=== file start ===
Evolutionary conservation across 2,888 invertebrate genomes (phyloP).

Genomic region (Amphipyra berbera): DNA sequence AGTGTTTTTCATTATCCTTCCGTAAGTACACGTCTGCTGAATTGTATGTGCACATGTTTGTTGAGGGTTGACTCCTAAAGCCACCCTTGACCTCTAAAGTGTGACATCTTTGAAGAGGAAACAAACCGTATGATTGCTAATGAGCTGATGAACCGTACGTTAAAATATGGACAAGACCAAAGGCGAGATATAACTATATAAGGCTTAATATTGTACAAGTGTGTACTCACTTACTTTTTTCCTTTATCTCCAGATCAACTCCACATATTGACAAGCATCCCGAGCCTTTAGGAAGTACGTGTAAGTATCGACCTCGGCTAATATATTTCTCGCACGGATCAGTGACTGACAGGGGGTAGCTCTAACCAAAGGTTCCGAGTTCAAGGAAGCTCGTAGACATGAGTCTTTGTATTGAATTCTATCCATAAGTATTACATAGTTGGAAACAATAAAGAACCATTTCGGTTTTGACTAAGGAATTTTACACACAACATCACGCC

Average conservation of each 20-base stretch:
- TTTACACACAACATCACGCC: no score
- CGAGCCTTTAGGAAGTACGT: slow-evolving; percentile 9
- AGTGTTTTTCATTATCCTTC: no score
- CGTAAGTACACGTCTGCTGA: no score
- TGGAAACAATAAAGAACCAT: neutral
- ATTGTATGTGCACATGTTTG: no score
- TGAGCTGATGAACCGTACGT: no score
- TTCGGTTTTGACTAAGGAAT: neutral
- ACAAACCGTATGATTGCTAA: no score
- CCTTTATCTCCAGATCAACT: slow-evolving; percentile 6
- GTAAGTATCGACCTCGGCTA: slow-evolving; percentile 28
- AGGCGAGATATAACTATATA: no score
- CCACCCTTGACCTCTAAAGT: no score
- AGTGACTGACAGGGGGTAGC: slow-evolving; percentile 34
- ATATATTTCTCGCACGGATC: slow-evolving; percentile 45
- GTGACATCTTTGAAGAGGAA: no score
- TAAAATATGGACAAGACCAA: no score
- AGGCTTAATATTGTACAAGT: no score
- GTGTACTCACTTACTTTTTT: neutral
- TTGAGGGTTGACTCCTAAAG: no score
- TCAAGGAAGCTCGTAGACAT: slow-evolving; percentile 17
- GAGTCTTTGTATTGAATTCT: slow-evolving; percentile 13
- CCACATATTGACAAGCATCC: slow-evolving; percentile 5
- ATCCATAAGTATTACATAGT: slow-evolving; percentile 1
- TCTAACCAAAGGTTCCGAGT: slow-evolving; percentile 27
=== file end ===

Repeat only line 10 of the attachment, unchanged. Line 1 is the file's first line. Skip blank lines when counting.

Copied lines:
- TGAGCTGATGAACCGTACGT: no score